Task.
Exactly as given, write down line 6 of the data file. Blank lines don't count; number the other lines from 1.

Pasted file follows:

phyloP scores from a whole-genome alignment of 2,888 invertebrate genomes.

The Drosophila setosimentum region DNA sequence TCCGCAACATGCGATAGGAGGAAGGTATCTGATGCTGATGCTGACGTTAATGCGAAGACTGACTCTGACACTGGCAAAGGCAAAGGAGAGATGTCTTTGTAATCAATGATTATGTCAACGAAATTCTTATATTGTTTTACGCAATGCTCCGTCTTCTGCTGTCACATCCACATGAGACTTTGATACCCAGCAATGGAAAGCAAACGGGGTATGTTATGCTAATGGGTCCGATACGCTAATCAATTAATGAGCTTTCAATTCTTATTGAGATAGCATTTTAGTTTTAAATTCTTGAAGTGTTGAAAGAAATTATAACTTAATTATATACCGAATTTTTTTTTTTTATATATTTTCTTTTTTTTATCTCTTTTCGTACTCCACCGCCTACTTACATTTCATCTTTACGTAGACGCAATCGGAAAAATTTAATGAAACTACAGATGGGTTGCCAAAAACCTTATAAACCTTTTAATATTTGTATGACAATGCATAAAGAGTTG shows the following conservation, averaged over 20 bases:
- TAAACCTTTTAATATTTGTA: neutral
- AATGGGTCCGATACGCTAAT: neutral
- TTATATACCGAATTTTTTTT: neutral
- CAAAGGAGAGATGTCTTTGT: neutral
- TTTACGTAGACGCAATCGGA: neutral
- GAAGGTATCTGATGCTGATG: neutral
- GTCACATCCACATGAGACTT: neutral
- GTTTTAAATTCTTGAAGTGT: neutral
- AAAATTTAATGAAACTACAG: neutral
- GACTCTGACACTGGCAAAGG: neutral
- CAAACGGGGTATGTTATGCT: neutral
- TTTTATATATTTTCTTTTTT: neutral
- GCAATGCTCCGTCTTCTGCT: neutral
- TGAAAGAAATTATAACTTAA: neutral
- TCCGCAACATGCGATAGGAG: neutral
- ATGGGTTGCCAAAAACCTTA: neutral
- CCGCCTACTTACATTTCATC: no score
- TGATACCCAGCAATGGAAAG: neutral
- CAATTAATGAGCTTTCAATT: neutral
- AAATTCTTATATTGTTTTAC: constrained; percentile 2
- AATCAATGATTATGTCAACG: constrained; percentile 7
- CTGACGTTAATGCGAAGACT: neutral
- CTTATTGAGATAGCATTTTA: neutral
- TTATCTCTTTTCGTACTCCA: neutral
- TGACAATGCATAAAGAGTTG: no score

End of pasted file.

- CAAAGGAGAGATGTCTTTGT: neutral